I feel like I’m back in a time when there was a locals’ season on the Coastside, when we’d have it to ourselves for some weeks between the pumpkin season, the Christmas tree season and the summer season. It’s really, really nice. I feel like we’re a community again, when most of the faces I see are people who live here. And now with the shelter-at-home mandate extended through May 31, I’ll get to enjoy it for several more weeks.

But guess what? It’s not reality. It’s an illusion. And like most illusions of comfort, it has a painful underside. The economic impact on our little community will have lasting ramifications on all of us, and most of all, on the people in our community who depend on visitor traffic. The reality is that we are a visitor-dependent, beach, agricultural and fishing community, employing hundreds of people and generating millions of dollars in taxes.

Our local employers have laid off or drastically reduced hours for their staff, many of whom are like family to them — and to us. The owners and staff of the restaurants we’re patronizing and supporting with our juicy tips are desperate for more business. Sheri Lewis, the general manager of the Miramar, perspires as she hustles back and forth from kitchen to car with bags of food. I’m pretty sure that’s not in her regular job description. Our visitor-dependent neighbors and businesses are not enjoying the shutdown. They’re desperate for it to be over.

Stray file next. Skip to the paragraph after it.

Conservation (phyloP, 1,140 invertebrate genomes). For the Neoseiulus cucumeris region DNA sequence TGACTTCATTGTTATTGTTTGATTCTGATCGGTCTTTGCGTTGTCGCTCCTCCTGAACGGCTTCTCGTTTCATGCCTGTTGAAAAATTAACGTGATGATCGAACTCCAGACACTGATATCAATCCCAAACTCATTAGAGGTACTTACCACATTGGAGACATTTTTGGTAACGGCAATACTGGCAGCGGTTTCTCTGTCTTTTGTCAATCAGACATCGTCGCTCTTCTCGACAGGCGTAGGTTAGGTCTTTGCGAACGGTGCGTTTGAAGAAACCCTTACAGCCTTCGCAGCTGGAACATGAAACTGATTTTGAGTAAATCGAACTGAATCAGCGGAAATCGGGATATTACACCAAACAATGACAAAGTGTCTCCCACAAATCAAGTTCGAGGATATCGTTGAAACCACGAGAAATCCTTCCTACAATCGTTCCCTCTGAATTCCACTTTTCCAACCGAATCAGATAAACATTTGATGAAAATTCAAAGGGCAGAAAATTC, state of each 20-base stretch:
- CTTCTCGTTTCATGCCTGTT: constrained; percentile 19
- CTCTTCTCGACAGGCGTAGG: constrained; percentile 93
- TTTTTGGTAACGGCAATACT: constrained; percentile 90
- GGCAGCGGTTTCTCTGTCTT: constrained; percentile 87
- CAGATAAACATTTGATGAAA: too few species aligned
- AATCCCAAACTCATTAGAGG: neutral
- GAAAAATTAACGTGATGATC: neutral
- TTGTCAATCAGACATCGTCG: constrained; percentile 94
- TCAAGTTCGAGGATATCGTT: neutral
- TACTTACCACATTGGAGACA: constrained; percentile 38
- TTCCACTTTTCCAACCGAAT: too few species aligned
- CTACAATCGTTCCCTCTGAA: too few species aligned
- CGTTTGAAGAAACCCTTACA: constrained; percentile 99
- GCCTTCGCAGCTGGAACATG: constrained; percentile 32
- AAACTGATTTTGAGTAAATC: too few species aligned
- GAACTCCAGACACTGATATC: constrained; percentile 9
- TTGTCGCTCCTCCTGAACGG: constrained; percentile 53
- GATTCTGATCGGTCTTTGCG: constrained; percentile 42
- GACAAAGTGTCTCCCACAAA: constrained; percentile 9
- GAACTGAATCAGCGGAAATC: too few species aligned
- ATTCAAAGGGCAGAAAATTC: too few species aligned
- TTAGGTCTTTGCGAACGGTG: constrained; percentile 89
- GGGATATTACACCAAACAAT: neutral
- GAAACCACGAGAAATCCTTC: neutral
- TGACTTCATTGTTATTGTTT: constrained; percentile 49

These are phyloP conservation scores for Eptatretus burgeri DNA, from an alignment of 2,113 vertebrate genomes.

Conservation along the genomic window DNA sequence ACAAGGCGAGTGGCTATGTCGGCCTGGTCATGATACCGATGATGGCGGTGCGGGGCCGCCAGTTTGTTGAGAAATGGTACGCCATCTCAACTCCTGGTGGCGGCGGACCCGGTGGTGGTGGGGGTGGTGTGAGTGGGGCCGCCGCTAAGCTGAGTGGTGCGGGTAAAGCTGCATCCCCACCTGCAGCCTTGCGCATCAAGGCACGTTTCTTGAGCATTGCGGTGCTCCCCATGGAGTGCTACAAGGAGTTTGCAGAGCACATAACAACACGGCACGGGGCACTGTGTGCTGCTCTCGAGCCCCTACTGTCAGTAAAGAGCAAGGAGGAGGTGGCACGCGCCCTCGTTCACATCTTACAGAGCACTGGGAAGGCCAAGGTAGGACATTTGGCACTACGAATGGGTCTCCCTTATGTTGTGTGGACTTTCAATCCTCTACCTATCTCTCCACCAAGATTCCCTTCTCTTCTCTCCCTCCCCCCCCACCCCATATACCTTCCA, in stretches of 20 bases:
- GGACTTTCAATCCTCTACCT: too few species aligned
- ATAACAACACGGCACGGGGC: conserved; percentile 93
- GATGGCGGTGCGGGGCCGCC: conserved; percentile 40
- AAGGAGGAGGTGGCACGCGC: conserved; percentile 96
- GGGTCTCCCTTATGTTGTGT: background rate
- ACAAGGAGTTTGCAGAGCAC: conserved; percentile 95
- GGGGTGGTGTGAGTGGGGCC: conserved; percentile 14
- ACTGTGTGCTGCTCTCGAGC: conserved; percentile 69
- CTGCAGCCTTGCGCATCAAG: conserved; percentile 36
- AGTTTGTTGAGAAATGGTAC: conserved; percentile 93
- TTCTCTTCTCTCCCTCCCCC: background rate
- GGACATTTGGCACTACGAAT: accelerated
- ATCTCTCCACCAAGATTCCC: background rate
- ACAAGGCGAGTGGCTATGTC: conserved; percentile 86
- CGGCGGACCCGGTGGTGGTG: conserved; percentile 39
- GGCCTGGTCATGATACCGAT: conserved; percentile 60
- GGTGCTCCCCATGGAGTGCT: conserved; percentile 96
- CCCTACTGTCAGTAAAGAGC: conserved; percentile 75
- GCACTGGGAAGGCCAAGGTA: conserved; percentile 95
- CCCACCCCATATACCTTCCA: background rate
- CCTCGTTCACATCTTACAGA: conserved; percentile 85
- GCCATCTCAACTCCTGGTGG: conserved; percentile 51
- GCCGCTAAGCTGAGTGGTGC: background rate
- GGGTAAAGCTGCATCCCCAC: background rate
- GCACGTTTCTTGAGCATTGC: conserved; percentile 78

So, that quiet emptier space that I am loving? It is also a vacuum, sucking the vitality out of too many of our neighbors. Although the measures we have taken are necessary for public health, don’t forget the cost this shutdown is having on the Coastside. The reverberations of it will be felt for months — and in some cases forever — on some of our friends, neighbors, business owners and employees we count as locals. So, stop muttering about the interlopers — I’m talking to you, Sanborn -— and focus on staying well and looking forward to getting back to normal — even with the traffic.